Ultra-processed foods are killing us

ULTRAPROCESSED: ultra-processed foods often have a long list of obscure ingredients. (TheTodayShow)

Jordyn Banks | Writer

May 16, 2024

If you pick up items in your pantry, you are likely unable to pronounce half the ingredients listed on the back. The truth is that food has gotten so out of hand to the point that it is incredibly deadly. So deadly that for future generations, lifespans are expected to be shortened by roughly ten years. This is because almost half of American adults have at least one chronic illness linked to their poor diets. Common illnesses, including strokes, heart disease, and diabetes, are directly related to diet. 

Around 30 years ago, food was largely local and fresh. Now, it has become normalized for food to be “ultra-processed” and infused with additional (unnecessary) ingredients. The Standard American Diet (SAD) describes the diet patterns often followed by Americans, including meals consisting of fast foods, added sugars, packaged foods, artificial flavors, sugar-sweetened drinks, etc. Ultra-processed foods, or UPFs, were first linked to obesity by Brazilian researchers in the 1990s and have become a more widely universal issue because people are increasingly substituting good, nutrient-rich food for UPFs. For instance, UPFs account for 67% of calories eaten by kids in the United States. 

But what are ultra-processed foods? UPFs are foods created through industrial methods and with unusual, unfresh ingredients. These include hydrogenated oils, concentrated proteins, and high-fructose corn syrup. UPFs also contain high oil, fat, sugar, proteins, and sodium levels. Similarly, UPFs are often infused with unique flavorings or colorings. UPFs differ from processed foods, as processed foods generally have more standard ingredients that are altered so people can make meals with them. For instance, canned foods are processed foods.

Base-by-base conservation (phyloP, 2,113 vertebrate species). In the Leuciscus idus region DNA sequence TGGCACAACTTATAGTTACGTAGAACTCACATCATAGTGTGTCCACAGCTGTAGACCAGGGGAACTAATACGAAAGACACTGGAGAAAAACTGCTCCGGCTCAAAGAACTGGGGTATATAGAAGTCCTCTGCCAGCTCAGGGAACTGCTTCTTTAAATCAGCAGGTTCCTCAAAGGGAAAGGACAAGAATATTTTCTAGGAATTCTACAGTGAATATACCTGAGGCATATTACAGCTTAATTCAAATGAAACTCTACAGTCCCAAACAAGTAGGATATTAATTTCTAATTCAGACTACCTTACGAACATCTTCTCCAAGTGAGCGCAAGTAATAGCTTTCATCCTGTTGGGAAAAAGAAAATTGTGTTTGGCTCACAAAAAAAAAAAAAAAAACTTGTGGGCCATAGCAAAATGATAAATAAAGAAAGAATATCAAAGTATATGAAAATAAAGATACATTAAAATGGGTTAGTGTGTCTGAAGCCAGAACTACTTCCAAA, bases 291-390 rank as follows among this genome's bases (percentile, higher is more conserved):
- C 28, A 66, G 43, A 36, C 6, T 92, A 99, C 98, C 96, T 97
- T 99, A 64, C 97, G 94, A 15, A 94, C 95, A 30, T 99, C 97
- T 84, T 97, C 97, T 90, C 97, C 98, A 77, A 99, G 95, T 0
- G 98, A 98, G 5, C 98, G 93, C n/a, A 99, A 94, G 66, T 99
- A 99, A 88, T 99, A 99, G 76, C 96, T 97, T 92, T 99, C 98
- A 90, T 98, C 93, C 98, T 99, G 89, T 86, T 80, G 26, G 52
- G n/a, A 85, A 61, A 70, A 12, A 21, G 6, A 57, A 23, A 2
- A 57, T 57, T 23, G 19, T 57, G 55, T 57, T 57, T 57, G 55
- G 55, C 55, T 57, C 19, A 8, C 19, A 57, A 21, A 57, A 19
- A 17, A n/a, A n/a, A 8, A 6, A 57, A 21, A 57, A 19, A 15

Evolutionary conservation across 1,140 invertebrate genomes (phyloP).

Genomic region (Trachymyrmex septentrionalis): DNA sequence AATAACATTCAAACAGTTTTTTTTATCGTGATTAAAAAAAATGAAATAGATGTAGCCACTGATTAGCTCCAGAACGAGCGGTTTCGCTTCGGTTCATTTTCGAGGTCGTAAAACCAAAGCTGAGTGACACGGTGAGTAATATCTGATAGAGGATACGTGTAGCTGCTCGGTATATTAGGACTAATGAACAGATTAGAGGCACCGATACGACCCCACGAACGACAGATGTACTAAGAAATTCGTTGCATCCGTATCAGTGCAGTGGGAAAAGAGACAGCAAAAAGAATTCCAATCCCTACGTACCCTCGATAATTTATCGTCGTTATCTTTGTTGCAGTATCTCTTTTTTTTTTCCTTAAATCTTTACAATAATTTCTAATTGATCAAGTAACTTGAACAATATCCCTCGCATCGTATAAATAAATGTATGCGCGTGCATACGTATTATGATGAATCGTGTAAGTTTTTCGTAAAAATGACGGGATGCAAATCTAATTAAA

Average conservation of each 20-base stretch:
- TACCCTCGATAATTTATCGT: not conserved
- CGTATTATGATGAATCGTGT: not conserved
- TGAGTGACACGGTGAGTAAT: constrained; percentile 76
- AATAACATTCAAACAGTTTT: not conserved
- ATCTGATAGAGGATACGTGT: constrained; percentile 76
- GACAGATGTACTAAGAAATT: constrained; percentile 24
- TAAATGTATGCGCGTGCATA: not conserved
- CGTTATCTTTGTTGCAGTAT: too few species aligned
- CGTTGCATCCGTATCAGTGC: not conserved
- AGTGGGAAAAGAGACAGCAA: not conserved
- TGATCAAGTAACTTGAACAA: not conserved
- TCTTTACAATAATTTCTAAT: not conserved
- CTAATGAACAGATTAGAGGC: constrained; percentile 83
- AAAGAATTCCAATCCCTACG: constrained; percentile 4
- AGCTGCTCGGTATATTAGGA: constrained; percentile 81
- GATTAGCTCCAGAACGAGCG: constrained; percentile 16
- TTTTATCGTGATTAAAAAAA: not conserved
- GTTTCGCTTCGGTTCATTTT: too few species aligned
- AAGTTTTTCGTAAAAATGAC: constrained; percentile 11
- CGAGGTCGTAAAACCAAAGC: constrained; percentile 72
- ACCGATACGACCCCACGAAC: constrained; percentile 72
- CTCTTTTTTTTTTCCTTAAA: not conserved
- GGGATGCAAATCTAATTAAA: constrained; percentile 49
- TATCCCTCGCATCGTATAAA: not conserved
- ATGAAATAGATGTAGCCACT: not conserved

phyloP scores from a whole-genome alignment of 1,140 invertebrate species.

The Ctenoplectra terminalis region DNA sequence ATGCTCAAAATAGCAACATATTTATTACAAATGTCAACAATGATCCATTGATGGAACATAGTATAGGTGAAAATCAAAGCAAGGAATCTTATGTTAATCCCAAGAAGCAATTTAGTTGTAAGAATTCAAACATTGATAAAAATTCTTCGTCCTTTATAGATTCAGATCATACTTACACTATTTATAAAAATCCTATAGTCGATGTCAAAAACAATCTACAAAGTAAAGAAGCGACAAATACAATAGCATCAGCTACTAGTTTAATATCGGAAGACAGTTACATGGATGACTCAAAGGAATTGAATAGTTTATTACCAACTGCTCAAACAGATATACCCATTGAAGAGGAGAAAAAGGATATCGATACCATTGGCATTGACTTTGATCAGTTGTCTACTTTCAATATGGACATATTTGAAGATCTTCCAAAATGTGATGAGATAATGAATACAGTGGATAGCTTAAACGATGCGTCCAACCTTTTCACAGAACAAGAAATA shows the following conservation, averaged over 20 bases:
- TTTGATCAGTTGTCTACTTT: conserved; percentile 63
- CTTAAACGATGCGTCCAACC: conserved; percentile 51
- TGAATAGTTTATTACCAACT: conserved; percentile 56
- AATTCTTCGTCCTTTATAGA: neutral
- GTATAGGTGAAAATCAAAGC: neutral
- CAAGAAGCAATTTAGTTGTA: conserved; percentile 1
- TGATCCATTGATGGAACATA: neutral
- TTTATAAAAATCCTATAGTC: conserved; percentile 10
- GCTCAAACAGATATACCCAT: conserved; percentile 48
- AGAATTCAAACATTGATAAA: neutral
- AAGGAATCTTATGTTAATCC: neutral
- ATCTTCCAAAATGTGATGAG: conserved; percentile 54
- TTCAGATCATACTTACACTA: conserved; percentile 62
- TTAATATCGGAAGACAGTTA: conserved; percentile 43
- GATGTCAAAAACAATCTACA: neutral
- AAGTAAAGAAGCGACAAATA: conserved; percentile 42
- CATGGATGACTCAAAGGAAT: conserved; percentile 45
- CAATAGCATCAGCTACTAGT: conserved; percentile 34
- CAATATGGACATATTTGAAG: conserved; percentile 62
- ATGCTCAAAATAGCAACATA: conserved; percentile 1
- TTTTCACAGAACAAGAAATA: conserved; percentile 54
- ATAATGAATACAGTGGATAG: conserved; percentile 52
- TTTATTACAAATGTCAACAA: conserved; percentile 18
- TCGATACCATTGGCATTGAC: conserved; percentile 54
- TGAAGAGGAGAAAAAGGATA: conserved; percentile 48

“The issue is that it is becoming more and more difficult to find healthy food. Most foods at the grocery store seem to be UPFs or extremely unhealthy,” senior Ava Martinez explains. 

In a large 2024 study, researchers found that UPFs were closely associated with 32 health issues, including diabetes, heart disease, and even mental health issues like depression, anxiety, and cognitive decline. Because UPFs are addictive due to the excess ingredients, people frequently overeat them, leading to gut inflammation. Excess carbs, sugars, salts, sweeteners, and isolated nutrients can spike blood sugar and damage arteries, leading to a “leaky gut” or disruptions to the microbiome. Moreover, people who eat poorly often have low fiber. Fiber is essential for creating fatty acids when food is broken down and is vital to brain function. Those with mental disorders commonly have fewer short-chain fatty acids or a disrupted gut biome. Further, poor gut health and unhealthy diets have been linked to many psychological and physical issues. Increased inflammation is believed to influence the development of depression. 

IT’S KILLING US: ultra-processed foods are linked to 32 illnesses. (Newsweek)

“Another issue is that UPFs are so much cheaper than healthier foods, which causes low-income families to depend on UPFs for survival,” senior Roxana Hernandez explains. 

This is true. UPFs are widely accessible and convenient, enabling companies to continue selling their products despite poisoning their consumers.

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